Those who know me well also know that I’ve been very open about my struggle to gain a handle on my mental health in order to shatter the stigma that clouds mental illness like a dark, murky aura. I feel that it is especially important for me, as a farmer, to share my story because of the high suicide rate that plagues our industry. Before, when people would message me privately to share their story, I tried to be understanding. After all, I’m a farmer, not a psychologist.
I understood why they didn’t necessarily want to go on medication, but I didn’t quite understand why recommending therapy or asking for help was so hard until winter struck in 2018. In the matter of about six weeks, we lost four heifers and two of our best cows to a dizzying assortment of anomalies on top of all the other stress we deal with in a depressed farm economy as price takers.
I remember my mental anguish ratcheting up a few notches with each loss until it finally turned into full-fledged depression with the loss of my favorite Jersey cow, Heather. I was either unable to get out of bed or unable to fall asleep. The very symptoms that I take medication to keep mostly at bay and warn other farmers to be on the lookout for had come home to roost. The unending pile of tragedy just seemed to build without any kind of way for us to dig out.
It was then that I realized why a lot of farmers who struggle don’t want to tell anyone what’s going on.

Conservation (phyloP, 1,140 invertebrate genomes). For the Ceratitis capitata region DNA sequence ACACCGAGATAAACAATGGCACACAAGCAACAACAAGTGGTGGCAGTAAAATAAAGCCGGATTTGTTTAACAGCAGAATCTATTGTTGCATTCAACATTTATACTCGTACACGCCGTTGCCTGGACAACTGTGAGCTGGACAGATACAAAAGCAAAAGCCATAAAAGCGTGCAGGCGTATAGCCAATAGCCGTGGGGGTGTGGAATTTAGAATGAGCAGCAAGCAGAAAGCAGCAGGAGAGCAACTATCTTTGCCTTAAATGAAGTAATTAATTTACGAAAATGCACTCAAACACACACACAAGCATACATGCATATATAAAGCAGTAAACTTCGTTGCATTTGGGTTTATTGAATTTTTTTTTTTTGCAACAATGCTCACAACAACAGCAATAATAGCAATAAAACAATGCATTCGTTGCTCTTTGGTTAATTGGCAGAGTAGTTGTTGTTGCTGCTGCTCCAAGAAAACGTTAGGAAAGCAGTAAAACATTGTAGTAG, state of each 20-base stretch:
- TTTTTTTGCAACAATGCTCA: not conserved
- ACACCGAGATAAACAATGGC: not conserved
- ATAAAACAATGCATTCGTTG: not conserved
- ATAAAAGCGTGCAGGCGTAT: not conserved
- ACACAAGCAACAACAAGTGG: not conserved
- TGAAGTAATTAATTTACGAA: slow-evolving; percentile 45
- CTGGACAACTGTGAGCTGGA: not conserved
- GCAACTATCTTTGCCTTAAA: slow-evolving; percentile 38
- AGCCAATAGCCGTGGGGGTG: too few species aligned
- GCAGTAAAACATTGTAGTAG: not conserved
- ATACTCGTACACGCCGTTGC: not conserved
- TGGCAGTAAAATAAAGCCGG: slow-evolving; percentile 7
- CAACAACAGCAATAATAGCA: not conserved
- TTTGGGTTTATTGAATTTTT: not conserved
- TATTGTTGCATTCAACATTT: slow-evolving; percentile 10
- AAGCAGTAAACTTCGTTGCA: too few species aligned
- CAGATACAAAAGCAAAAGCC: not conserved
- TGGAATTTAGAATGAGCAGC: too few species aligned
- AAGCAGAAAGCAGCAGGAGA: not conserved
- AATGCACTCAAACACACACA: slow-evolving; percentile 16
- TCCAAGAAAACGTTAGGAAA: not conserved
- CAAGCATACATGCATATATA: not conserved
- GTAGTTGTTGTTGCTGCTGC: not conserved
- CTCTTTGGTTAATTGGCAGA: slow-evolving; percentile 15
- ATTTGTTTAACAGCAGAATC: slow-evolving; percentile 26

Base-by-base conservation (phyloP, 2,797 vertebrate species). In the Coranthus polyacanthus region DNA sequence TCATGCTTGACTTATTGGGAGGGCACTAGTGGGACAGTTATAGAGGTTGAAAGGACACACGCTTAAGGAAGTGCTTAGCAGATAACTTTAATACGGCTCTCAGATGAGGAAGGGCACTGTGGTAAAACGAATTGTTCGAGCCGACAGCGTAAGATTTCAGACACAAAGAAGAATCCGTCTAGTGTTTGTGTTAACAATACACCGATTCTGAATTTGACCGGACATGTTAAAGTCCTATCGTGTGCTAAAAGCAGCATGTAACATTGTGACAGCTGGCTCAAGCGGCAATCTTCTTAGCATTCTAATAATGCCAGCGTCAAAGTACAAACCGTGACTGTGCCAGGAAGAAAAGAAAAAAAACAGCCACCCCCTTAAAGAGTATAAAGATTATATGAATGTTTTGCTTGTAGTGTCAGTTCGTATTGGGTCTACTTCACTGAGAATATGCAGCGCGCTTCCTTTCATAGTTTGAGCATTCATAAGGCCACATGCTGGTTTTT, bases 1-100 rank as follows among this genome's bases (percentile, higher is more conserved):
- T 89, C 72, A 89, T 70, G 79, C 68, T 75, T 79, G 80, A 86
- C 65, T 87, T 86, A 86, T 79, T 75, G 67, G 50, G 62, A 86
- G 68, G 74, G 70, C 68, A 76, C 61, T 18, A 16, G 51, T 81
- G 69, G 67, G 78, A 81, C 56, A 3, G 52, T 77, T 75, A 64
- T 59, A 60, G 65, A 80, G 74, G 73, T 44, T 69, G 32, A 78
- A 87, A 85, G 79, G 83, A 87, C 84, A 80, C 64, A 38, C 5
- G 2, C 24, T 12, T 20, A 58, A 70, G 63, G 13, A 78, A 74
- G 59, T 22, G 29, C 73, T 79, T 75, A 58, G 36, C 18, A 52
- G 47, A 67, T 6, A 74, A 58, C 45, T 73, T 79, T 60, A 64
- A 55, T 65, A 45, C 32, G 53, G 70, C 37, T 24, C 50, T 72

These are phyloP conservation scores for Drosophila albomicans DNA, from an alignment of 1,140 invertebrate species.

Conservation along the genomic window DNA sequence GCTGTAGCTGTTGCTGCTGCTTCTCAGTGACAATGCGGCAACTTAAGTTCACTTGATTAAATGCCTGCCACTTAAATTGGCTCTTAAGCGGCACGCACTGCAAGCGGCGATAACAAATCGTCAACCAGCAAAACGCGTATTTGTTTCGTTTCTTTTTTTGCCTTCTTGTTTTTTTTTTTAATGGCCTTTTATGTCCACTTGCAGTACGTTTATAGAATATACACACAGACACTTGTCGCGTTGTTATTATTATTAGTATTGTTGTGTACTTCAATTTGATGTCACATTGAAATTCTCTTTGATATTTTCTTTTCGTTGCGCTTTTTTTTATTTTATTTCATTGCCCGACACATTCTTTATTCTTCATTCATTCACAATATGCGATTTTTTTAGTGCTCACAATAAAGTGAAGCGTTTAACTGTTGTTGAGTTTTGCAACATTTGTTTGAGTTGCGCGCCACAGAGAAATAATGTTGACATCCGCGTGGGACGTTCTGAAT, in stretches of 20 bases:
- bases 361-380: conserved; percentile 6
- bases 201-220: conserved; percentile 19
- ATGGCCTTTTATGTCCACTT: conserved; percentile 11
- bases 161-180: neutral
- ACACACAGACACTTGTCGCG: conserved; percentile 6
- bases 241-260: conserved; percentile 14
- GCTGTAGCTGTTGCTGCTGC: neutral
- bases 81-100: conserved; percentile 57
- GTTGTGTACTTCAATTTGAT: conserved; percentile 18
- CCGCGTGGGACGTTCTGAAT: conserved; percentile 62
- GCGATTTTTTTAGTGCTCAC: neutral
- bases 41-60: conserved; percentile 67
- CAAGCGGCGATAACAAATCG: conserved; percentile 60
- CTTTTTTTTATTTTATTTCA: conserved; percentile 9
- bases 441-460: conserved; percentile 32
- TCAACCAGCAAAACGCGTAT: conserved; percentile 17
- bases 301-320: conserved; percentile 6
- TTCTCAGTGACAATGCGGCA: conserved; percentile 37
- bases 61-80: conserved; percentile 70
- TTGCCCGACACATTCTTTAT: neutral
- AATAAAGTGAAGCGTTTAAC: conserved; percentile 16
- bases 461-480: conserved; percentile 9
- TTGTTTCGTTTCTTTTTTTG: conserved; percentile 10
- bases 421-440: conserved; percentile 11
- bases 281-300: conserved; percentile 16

It was then that I realized why people don’t want to go to therapy or counseling.
And, lastly, it was then that I realized why some people took their own lives.
We don’t want to be talked about at the coffee shop, equipment dealer or feed mill by our peers who more or less serve as armchair quarterbacks.
We don’t want to be judged by our friends and neighbors as failures because we’re going through a particularly rough stretch and need an extra hand.
We don’t want to go to therapy because not only is it hard to make the time, but mustering up the energy to drive sometimes considerable distances to talk to a complete stranger about our problems after the daily physical and mental labor we put out is sometimes asking too much.
Some of us can no longer handle the pain and don’t see any way out except for ending their own lives.
Sometimes it takes a good walk through mud, snow, ice, fire and pain in another farmer’s boots to really understand what others are experiencing so you can truly practice what you preach.
If any of this sounds like something happening in your own life or with someone you know, please make the time to see a health care provider or mental health professional. If you aren’t sure where to turn, reach out to a trusted friend or neighbor who may point you in the right direction. Most importantly, take care of yourself and look out for your fellow farmers. It’s rough out there right now, and we all need each other to get through this.
Brittany Olson is a dairy farmer and freelance writer from Chetek, Wisconsin. She and her husband, Sam, milk 40 registered Holsteins and Jerseys on their 116-year-old farm.